The key to the answer lies in the phrase, “good life.” and what we mean by our “good life.” The Doctrines tell us that anyone can live a civil and moral life, in fact, most people do because they are afraid of the loss of reputation, honour, and gain. Further, most people expect that once they get to the world of spirits, they will go to heaven because they have basically followed the rules in the world.

But what is a “good” life? It is not just following the civil laws of one’s country, for anyone, even a totally evil person, can do that. It is not even following the moral and spiritual laws of the church. The “good” life is to follow the civil, moral, and spiritual codes from conscience, which can only be done when the things of self and the world are consciously and deliberately rejected because they are against what the Lord wants. These things, like the merchants’ stalls in the temple, clutter up the spirit, prevent spiritual growth, and must be removed before the Lord can become the centre of our lives.

If we expect the Lord to simply take us as we are, we are mistaken. If we expect material rewards in this life in return for an externally good life, we will be disappointed. He came on earth to form a spiritual kingdom which shall endure forever. He will be our king, He will enter our spiritual lives and give us spiritual rewards beyond our imagination, but first the moneychangers must be driven out. The seats of those who sell doves must be overturned. Only when we first shun evil can the Lord then enter our minds with good. If we shun evils and turn to the Lord as the centre of our lives, if He is in our temple, then our blindness can be healed, and lameness will be no more. And He said to them, It is written, ‘My house shall be called a house of prayer,’ but you have made it a ‘den of thieves.‘” Then the blind and the lame came to Him in the temple, and He healed them. (MAT 21:13, 14) AMEN.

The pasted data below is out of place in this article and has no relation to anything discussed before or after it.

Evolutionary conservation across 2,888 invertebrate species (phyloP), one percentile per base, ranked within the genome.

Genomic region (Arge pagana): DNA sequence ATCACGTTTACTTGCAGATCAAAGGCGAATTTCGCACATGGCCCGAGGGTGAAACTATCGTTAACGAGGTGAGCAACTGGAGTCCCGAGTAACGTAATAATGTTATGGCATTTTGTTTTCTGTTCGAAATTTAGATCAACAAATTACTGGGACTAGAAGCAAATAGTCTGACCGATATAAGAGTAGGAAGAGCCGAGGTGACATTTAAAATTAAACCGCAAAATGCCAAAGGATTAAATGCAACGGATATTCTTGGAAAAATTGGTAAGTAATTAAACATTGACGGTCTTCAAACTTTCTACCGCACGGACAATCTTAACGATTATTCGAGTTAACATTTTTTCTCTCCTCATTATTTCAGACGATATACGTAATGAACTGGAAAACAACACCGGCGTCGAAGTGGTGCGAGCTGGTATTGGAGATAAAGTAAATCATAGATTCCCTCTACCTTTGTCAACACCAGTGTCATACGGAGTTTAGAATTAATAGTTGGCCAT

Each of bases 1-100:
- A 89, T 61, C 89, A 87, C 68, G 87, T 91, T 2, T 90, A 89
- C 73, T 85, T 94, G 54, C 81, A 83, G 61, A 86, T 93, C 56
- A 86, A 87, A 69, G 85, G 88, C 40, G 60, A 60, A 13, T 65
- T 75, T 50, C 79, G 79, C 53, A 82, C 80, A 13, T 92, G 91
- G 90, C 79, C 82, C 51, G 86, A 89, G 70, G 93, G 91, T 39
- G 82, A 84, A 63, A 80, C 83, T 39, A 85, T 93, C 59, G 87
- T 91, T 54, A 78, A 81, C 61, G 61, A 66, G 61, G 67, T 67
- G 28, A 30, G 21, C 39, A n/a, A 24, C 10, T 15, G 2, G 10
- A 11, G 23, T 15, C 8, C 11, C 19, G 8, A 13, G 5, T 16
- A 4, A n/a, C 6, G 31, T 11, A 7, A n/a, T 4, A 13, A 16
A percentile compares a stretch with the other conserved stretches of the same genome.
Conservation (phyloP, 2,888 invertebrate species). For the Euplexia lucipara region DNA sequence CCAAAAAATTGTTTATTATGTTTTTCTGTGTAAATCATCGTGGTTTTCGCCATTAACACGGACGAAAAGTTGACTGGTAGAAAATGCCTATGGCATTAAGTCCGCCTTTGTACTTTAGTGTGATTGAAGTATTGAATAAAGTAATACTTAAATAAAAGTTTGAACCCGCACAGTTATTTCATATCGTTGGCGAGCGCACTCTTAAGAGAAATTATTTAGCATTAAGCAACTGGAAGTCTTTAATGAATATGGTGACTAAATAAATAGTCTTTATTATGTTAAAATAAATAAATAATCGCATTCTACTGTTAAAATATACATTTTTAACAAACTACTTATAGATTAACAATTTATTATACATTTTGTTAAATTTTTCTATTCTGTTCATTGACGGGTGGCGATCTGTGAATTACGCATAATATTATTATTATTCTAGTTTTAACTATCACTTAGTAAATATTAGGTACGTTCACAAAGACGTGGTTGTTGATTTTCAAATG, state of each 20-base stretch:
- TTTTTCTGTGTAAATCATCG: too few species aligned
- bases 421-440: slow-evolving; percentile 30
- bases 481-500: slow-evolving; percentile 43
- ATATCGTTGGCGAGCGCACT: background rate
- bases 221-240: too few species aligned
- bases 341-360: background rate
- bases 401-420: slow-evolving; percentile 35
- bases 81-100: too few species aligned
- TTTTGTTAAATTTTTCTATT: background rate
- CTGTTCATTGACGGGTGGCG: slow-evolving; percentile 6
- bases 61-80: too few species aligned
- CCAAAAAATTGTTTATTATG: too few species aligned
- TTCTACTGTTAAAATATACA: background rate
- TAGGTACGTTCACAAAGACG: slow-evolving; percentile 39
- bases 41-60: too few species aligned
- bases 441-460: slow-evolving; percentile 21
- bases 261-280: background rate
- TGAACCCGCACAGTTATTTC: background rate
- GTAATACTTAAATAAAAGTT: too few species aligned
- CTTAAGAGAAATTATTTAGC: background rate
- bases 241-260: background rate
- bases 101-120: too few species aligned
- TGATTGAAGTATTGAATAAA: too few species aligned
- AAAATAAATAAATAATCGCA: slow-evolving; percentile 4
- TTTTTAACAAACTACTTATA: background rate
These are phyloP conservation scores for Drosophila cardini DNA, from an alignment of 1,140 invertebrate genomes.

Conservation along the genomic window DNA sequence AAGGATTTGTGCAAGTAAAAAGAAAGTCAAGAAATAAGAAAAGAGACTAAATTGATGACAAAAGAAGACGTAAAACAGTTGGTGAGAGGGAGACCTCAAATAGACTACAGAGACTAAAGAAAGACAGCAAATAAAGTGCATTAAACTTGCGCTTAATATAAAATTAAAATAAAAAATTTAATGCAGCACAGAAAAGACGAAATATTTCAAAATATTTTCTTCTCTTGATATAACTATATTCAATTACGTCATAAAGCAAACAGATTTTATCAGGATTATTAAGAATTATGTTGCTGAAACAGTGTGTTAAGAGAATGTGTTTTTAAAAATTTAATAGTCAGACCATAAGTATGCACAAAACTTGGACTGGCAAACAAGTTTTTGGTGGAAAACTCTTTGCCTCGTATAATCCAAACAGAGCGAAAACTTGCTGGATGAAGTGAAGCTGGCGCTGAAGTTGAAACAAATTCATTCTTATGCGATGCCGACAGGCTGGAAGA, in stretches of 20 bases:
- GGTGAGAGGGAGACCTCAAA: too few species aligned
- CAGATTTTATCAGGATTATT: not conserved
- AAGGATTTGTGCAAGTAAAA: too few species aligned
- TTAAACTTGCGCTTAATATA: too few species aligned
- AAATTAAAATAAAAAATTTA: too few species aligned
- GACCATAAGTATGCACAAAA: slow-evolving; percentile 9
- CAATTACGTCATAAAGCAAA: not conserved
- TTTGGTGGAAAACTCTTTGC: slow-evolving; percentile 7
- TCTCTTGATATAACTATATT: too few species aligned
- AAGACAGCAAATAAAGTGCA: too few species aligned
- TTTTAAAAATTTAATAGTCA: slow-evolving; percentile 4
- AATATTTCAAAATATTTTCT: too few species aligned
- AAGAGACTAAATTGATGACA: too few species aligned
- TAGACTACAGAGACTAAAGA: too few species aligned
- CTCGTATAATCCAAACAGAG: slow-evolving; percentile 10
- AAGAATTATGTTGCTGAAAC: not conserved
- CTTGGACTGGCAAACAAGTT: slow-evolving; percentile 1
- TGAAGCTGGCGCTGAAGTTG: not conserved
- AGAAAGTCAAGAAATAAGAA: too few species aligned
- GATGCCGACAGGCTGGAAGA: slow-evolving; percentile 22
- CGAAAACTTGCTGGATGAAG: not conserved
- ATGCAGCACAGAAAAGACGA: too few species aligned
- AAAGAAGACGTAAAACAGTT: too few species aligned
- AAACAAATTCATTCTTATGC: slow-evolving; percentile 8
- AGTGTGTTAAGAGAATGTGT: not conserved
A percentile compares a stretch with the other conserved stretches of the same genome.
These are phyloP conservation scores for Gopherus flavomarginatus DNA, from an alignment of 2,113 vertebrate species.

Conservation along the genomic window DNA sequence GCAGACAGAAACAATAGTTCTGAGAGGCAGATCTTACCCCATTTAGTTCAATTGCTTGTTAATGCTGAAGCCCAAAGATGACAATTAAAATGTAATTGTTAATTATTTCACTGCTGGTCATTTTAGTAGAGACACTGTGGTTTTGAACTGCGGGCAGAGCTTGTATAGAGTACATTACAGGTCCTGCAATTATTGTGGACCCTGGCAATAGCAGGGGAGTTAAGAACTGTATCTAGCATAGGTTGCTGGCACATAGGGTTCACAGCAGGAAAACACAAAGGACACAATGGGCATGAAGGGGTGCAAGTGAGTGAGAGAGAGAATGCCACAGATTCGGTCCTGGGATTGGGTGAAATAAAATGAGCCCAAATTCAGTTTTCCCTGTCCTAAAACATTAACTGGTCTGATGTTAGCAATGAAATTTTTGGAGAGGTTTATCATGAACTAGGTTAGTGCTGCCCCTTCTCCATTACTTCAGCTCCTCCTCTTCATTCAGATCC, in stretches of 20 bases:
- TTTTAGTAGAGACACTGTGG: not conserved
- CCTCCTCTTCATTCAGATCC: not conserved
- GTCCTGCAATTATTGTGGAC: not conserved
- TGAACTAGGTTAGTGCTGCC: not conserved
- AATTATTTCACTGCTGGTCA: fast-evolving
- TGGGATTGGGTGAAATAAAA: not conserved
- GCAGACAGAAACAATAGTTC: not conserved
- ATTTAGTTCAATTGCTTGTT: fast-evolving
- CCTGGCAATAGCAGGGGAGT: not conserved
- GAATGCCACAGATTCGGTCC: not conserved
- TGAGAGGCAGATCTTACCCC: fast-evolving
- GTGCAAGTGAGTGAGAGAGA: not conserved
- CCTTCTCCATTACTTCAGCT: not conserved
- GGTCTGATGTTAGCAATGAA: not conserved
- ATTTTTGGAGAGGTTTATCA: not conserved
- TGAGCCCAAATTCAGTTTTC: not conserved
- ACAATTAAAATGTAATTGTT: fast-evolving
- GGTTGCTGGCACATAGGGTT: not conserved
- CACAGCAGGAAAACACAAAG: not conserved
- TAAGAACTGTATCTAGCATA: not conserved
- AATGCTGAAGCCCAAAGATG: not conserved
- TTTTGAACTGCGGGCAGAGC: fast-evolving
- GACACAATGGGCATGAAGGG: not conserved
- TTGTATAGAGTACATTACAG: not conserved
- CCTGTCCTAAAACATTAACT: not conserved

Lessons: JER 7:1-11, Matthew 21:1-17, TCR 129

First Lesson: JER 7:1-11